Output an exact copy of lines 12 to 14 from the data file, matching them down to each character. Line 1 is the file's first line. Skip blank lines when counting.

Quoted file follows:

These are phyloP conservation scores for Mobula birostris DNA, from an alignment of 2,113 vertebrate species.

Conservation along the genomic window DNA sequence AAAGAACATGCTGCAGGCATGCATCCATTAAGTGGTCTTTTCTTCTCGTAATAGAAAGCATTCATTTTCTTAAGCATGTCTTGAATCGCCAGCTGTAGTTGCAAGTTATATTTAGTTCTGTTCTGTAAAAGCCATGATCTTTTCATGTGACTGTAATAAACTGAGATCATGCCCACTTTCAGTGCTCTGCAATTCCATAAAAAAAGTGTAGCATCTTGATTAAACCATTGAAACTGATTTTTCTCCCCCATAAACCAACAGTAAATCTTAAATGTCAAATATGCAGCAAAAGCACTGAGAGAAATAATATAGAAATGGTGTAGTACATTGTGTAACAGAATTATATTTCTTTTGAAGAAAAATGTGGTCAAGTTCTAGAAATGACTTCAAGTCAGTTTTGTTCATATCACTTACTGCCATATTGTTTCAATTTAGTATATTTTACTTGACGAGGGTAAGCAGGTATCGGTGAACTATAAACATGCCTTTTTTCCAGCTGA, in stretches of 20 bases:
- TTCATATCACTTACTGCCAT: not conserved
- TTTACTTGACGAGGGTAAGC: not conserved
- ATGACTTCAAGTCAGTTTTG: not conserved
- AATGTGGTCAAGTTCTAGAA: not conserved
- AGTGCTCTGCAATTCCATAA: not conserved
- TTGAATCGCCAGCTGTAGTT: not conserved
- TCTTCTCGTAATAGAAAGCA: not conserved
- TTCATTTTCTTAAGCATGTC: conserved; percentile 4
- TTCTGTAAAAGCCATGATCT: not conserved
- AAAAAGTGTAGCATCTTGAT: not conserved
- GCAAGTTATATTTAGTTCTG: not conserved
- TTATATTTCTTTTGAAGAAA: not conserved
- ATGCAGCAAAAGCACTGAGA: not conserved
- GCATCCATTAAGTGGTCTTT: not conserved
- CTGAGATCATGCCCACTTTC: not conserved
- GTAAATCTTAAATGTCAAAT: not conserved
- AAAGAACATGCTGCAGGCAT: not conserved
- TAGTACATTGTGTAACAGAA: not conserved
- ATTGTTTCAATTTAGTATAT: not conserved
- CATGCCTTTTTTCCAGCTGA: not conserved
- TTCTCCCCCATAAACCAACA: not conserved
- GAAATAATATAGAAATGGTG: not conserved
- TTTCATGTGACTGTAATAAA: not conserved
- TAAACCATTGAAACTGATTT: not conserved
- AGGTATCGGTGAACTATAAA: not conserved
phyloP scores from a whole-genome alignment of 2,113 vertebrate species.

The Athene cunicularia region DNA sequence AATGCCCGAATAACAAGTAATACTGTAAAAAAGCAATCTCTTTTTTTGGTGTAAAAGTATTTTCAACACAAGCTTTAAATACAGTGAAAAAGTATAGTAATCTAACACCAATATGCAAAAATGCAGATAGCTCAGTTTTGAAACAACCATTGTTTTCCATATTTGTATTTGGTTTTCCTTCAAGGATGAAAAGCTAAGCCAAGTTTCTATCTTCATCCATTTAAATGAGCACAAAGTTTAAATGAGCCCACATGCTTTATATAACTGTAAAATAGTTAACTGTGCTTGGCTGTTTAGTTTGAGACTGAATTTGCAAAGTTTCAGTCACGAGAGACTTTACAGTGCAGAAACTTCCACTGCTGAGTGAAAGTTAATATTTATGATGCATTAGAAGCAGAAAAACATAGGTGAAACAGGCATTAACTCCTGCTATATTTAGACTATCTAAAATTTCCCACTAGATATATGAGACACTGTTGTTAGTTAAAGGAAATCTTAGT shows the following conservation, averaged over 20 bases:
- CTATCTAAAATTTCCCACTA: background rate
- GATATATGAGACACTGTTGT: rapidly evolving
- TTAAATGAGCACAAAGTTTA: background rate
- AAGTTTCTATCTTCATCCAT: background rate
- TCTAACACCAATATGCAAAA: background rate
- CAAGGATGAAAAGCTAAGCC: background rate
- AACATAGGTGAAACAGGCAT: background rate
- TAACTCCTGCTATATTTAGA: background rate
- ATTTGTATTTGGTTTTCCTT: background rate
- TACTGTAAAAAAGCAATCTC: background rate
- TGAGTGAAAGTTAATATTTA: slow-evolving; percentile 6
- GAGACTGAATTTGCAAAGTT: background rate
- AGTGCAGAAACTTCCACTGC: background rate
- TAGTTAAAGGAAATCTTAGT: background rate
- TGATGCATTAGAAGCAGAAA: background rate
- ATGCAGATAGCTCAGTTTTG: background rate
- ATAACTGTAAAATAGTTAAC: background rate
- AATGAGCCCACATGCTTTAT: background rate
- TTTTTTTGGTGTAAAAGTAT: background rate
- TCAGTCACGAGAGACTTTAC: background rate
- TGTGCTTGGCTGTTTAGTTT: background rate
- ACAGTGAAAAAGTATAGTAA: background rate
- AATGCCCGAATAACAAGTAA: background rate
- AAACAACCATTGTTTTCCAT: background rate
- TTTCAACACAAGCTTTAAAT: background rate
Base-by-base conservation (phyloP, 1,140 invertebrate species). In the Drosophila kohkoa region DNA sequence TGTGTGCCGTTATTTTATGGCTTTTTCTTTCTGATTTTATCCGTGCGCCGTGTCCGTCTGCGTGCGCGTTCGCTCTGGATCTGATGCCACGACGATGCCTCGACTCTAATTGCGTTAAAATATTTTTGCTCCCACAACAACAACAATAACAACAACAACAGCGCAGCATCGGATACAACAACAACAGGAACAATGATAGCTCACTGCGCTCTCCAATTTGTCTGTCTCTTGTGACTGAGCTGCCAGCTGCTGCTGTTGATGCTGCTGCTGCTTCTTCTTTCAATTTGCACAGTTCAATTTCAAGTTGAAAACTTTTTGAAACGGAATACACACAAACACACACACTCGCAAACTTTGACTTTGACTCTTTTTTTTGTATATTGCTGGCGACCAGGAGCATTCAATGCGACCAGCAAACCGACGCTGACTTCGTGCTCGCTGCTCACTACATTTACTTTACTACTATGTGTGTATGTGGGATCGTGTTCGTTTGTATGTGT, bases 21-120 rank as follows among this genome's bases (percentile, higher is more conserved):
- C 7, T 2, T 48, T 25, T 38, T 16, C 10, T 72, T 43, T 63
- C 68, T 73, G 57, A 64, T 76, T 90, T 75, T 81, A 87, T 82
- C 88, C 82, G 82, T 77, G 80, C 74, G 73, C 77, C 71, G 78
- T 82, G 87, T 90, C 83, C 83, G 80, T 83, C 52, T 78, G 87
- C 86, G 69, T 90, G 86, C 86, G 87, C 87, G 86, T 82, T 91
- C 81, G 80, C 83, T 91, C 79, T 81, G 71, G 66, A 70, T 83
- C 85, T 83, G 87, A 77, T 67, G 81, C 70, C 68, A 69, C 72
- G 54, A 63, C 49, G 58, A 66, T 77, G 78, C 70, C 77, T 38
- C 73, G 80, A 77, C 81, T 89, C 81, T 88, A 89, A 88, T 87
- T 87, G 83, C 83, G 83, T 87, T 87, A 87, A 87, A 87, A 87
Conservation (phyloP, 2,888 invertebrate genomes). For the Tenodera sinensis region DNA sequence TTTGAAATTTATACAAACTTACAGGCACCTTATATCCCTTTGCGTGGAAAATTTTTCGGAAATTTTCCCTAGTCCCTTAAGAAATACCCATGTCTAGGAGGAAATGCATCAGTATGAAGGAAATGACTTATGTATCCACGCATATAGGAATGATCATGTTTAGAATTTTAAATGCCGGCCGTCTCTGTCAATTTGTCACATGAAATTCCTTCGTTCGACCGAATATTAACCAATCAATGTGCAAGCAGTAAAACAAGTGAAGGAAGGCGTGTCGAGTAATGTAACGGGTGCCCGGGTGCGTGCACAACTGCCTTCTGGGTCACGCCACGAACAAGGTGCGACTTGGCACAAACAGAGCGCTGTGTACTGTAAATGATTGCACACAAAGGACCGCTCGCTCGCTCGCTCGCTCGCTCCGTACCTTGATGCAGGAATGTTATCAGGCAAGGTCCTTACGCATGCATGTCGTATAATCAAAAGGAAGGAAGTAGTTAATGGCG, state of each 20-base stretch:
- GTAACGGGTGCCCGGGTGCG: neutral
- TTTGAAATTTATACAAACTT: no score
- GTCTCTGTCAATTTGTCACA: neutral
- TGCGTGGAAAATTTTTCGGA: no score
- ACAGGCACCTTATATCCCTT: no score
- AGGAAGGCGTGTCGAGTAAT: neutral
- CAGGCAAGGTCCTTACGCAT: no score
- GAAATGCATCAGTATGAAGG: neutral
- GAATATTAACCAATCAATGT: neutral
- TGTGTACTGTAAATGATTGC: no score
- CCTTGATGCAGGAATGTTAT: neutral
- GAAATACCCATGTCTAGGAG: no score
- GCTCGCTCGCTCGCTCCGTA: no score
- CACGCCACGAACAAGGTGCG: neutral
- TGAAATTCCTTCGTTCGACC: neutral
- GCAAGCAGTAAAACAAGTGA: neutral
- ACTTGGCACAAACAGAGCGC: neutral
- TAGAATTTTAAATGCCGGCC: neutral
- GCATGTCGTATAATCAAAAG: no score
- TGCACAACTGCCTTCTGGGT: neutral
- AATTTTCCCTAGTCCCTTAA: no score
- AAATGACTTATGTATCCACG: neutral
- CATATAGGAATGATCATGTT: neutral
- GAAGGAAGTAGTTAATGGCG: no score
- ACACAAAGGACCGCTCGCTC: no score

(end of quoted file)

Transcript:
- AAAAAGTGTAGCATCTTGAT: not conserved
- GCAAGTTATATTTAGTTCTG: not conserved
- TTATATTTCTTTTGAAGAAA: not conserved